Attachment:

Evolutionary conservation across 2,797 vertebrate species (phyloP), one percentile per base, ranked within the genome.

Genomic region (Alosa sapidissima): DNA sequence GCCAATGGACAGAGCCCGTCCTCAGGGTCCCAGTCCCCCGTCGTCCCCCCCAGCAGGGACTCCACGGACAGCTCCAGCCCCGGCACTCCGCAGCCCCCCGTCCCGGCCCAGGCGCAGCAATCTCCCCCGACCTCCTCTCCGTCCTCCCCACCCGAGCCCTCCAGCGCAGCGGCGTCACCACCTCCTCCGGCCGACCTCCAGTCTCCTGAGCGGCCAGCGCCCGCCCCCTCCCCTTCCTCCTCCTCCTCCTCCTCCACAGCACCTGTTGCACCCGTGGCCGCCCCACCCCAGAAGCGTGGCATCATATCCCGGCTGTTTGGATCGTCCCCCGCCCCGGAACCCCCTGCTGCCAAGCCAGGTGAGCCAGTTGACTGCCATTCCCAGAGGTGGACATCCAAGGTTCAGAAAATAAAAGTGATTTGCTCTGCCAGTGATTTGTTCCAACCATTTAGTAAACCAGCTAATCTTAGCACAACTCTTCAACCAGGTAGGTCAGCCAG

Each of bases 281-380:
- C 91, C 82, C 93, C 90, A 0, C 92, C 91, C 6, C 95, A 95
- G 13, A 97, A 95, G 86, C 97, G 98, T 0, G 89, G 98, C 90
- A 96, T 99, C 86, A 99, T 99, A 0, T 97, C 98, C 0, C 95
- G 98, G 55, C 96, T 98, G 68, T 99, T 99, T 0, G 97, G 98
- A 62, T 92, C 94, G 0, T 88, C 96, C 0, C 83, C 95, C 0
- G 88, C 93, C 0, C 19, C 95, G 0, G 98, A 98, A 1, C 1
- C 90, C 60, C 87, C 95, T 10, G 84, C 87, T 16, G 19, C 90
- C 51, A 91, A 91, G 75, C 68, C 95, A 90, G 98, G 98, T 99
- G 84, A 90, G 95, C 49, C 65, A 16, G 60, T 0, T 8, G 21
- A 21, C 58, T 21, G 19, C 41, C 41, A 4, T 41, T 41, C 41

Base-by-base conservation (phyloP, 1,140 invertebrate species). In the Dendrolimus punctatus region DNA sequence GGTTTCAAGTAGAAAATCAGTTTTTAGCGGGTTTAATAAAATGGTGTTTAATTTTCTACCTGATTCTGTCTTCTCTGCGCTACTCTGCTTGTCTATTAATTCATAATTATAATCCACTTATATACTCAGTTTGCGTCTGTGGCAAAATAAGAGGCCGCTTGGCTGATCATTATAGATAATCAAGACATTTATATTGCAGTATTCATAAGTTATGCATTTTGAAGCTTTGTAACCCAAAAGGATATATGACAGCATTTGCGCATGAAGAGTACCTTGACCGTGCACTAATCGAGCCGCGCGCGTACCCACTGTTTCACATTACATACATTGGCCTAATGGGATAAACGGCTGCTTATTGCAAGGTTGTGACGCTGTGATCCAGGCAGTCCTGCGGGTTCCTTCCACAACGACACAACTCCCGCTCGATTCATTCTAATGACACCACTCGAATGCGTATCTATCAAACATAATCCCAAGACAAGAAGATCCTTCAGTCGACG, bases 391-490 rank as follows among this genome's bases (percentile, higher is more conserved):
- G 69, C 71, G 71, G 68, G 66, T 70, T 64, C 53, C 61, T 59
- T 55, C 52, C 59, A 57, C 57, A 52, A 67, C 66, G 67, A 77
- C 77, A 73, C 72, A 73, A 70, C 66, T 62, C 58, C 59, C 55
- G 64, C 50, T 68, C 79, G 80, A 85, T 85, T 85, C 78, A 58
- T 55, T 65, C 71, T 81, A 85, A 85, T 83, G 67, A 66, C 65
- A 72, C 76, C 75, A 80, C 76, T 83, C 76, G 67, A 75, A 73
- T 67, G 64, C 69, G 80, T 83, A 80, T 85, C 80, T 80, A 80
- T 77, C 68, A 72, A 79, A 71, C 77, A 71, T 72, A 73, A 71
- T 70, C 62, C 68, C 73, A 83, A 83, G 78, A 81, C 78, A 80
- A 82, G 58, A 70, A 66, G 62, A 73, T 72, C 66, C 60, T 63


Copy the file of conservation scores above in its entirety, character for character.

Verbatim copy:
Evolutionary conservation across 2,797 vertebrate species (phyloP), one percentile per base, ranked within the genome.

Genomic region (Alosa sapidissima): DNA sequence GCCAATGGACAGAGCCCGTCCTCAGGGTCCCAGTCCCCCGTCGTCCCCCCCAGCAGGGACTCCACGGACAGCTCCAGCCCCGGCACTCCGCAGCCCCCCGTCCCGGCCCAGGCGCAGCAATCTCCCCCGACCTCCTCTCCGTCCTCCCCACCCGAGCCCTCCAGCGCAGCGGCGTCACCACCTCCTCCGGCCGACCTCCAGTCTCCTGAGCGGCCAGCGCCCGCCCCCTCCCCTTCCTCCTCCTCCTCCTCCTCCACAGCACCTGTTGCACCCGTGGCCGCCCCACCCCAGAAGCGTGGCATCATATCCCGGCTGTTTGGATCGTCCCCCGCCCCGGAACCCCCTGCTGCCAAGCCAGGTGAGCCAGTTGACTGCCATTCCCAGAGGTGGACATCCAAGGTTCAGAAAATAAAAGTGATTTGCTCTGCCAGTGATTTGTTCCAACCATTTAGTAAACCAGCTAATCTTAGCACAACTCTTCAACCAGGTAGGTCAGCCAG

Each of bases 281-380:
- C 91, C 82, C 93, C 90, A 0, C 92, C 91, C 6, C 95, A 95
- G 13, A 97, A 95, G 86, C 97, G 98, T 0, G 89, G 98, C 90
- A 96, T 99, C 86, A 99, T 99, A 0, T 97, C 98, C 0, C 95
- G 98, G 55, C 96, T 98, G 68, T 99, T 99, T 0, G 97, G 98
- A 62, T 92, C 94, G 0, T 88, C 96, C 0, C 83, C 95, C 0
- G 88, C 93, C 0, C 19, C 95, G 0, G 98, A 98, A 1, C 1
- C 90, C 60, C 87, C 95, T 10, G 84, C 87, T 16, G 19, C 90
- C 51, A 91, A 91, G 75, C 68, C 95, A 90, G 98, G 98, T 99
- G 84, A 90, G 95, C 49, C 65, A 16, G 60, T 0, T 8, G 21
- A 21, C 58, T 21, G 19, C 41, C 41, A 4, T 41, T 41, C 41

Base-by-base conservation (phyloP, 1,140 invertebrate species). In the Dendrolimus punctatus region DNA sequence GGTTTCAAGTAGAAAATCAGTTTTTAGCGGGTTTAATAAAATGGTGTTTAATTTTCTACCTGATTCTGTCTTCTCTGCGCTACTCTGCTTGTCTATTAATTCATAATTATAATCCACTTATATACTCAGTTTGCGTCTGTGGCAAAATAAGAGGCCGCTTGGCTGATCATTATAGATAATCAAGACATTTATATTGCAGTATTCATAAGTTATGCATTTTGAAGCTTTGTAACCCAAAAGGATATATGACAGCATTTGCGCATGAAGAGTACCTTGACCGTGCACTAATCGAGCCGCGCGCGTACCCACTGTTTCACATTACATACATTGGCCTAATGGGATAAACGGCTGCTTATTGCAAGGTTGTGACGCTGTGATCCAGGCAGTCCTGCGGGTTCCTTCCACAACGACACAACTCCCGCTCGATTCATTCTAATGACACCACTCGAATGCGTATCTATCAAACATAATCCCAAGACAAGAAGATCCTTCAGTCGACG, bases 391-490 rank as follows among this genome's bases (percentile, higher is more conserved):
- G 69, C 71, G 71, G 68, G 66, T 70, T 64, C 53, C 61, T 59
- T 55, C 52, C 59, A 57, C 57, A 52, A 67, C 66, G 67, A 77
- C 77, A 73, C 72, A 73, A 70, C 66, T 62, C 58, C 59, C 55
- G 64, C 50, T 68, C 79, G 80, A 85, T 85, T 85, C 78, A 58
- T 55, T 65, C 71, T 81, A 85, A 85, T 83, G 67, A 66, C 65
- A 72, C 76, C 75, A 80, C 76, T 83, C 76, G 67, A 75, A 73
- T 67, G 64, C 69, G 80, T 83, A 80, T 85, C 80, T 80, A 80
- T 77, C 68, A 72, A 79, A 71, C 77, A 71, T 72, A 73, A 71
- T 70, C 62, C 68, C 73, A 83, A 83, G 78, A 81, C 78, A 80
- A 82, G 58, A 70, A 66, G 62, A 73, T 72, C 66, C 60, T 63